The Interface Segration Principle is one of the more overlooked parts of SOLID. I think this might be because it gets seen as a restatement of the Single Responsibility Principle, and not as the separate idea that it actually is.
Interface segration is about keeping interfaces lean and specific to the smallest possible purpose, as suggested by the formal definition:
“No client should be forced to depend on methods it does not use.”
I covered this a bit in Easier interface segregation in TypeScript.
One way to achieve better interface segration is to focus on what a client actually needs, rather than on pre-planning what you think an interface should be.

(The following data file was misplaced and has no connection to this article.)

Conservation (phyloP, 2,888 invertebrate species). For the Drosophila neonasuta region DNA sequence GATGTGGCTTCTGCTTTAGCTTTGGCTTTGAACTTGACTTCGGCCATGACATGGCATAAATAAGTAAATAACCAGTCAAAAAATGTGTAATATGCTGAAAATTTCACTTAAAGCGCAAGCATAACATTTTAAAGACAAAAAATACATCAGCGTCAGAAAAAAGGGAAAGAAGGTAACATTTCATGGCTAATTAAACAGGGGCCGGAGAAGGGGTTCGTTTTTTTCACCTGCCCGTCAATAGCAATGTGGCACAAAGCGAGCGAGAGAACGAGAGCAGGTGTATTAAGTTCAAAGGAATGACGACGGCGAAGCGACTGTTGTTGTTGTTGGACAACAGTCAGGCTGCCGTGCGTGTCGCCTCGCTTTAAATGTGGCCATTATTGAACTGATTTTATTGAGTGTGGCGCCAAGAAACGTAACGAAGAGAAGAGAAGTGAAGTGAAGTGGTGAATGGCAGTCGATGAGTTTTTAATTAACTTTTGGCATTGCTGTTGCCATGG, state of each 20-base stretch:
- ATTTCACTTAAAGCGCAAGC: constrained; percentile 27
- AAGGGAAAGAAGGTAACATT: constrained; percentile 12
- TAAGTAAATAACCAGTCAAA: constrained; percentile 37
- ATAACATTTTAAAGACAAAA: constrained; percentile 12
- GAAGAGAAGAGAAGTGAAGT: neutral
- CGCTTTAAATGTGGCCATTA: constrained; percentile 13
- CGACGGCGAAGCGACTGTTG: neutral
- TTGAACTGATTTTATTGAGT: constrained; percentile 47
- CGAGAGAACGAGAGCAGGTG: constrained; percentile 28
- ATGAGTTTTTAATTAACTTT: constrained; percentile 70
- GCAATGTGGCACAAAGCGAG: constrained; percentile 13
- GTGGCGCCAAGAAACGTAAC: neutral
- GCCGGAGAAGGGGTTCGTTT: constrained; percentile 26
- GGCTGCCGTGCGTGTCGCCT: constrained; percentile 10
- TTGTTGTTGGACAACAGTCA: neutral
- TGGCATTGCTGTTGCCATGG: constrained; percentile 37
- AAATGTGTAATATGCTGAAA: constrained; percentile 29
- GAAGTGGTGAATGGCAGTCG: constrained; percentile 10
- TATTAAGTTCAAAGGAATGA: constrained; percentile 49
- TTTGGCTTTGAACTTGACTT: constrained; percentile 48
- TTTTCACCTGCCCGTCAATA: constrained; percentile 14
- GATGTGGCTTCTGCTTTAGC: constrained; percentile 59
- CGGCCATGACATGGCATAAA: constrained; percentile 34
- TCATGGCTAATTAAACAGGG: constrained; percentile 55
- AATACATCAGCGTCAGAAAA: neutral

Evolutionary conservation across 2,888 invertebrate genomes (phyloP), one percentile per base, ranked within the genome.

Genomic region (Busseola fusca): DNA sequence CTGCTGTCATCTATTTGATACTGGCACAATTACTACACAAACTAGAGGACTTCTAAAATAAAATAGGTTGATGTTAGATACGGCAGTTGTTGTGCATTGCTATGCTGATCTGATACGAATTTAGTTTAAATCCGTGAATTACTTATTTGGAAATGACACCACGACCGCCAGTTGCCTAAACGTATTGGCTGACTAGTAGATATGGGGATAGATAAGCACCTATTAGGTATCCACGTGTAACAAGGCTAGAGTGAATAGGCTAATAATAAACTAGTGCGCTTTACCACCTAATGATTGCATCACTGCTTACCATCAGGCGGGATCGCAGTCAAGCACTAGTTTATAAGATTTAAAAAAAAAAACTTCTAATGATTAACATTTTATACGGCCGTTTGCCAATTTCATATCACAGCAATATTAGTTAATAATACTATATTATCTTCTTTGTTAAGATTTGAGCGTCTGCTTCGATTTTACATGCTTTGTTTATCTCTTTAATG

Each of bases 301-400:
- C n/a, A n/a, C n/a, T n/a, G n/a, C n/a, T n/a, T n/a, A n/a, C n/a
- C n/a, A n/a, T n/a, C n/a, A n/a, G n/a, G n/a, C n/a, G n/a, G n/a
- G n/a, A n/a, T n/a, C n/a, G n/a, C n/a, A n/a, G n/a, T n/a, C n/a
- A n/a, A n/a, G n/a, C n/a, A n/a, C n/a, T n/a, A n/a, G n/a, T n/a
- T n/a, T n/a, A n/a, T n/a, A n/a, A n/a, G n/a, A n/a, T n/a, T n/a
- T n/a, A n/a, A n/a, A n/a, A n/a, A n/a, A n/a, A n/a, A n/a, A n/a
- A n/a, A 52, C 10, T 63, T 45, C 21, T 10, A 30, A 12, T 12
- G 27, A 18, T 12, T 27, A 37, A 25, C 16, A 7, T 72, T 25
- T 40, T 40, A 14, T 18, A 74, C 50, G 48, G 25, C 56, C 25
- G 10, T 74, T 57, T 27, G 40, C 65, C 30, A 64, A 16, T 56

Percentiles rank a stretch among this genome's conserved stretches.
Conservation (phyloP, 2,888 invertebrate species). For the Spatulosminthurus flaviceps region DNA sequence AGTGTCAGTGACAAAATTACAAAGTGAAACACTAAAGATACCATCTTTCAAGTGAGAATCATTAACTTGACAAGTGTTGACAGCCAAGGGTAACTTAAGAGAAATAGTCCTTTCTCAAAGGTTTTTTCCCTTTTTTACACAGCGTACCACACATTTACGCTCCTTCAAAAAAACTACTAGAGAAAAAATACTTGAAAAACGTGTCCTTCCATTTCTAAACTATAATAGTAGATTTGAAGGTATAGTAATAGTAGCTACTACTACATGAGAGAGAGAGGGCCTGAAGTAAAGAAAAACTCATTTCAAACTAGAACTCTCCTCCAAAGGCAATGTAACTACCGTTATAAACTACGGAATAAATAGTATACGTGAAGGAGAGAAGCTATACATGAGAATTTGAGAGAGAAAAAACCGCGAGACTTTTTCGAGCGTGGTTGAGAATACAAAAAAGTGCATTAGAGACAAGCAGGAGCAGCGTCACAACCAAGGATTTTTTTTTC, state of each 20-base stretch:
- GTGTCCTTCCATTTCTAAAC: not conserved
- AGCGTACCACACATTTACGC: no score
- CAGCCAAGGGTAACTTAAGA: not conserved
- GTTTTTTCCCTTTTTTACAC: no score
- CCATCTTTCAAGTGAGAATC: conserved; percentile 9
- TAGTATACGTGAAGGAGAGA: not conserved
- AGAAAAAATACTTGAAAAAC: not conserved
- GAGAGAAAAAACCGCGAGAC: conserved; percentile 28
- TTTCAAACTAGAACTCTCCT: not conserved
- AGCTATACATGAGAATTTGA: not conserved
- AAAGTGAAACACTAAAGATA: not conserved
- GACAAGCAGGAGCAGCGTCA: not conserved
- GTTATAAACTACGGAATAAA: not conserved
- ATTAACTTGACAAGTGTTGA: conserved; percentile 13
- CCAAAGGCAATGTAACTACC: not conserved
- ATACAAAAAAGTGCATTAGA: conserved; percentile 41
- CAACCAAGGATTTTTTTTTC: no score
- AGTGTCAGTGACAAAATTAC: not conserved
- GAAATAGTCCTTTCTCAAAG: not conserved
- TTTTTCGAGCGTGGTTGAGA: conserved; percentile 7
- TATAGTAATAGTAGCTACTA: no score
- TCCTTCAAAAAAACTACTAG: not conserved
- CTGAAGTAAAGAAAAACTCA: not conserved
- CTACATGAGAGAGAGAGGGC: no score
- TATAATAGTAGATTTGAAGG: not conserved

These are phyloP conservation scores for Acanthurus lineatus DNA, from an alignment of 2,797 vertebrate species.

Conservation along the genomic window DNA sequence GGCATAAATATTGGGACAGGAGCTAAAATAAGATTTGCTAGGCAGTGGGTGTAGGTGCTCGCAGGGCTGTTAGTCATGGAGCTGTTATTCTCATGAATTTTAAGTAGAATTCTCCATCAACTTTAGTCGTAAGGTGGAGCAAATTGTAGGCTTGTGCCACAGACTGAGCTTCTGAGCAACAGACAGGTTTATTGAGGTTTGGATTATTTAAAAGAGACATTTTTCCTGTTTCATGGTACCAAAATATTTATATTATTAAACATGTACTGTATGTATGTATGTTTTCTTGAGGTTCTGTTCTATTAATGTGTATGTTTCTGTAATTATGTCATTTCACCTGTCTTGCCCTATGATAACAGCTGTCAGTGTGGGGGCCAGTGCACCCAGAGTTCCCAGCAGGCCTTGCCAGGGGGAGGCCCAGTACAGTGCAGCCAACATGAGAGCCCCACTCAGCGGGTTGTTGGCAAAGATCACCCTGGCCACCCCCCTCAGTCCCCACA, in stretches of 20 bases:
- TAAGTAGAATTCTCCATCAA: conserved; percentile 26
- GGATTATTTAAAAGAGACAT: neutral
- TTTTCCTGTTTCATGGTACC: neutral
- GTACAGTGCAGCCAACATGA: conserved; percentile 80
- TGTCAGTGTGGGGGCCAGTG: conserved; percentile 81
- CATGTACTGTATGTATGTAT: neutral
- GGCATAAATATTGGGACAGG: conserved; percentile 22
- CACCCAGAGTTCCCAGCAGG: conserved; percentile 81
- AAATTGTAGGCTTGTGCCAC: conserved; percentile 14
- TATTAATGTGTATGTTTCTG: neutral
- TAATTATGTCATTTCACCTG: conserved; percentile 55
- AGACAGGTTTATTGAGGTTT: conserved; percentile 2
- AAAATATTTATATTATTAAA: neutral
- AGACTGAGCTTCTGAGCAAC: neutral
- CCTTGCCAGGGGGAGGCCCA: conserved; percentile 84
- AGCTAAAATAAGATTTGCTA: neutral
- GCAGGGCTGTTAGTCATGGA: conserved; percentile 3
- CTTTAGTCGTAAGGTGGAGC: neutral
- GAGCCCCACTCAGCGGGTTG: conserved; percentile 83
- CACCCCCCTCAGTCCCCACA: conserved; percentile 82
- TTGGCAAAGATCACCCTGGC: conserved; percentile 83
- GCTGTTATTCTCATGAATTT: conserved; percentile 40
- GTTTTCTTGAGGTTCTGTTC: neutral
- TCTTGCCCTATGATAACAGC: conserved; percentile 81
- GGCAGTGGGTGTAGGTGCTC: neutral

In other words, implement the client code first, and then extract the required interface from there. It might turn out that there should really be several smaller interfaces than one implementation that covers all of them. This is a good finding, as it will result in smaller, segrated interfaces that are easier to refactor later if necessary.
As a rule, the smaller the interface, the easier it is to refactor.
It’s more common to consider that one interface might have multiple implementations, but rarer to remember that one implementation class might implement multiple interfaces. Again, bearing this in mind can lead to smaller, cleaner interfaces that serve one purpose. These will be easier to manage as the application changes over time.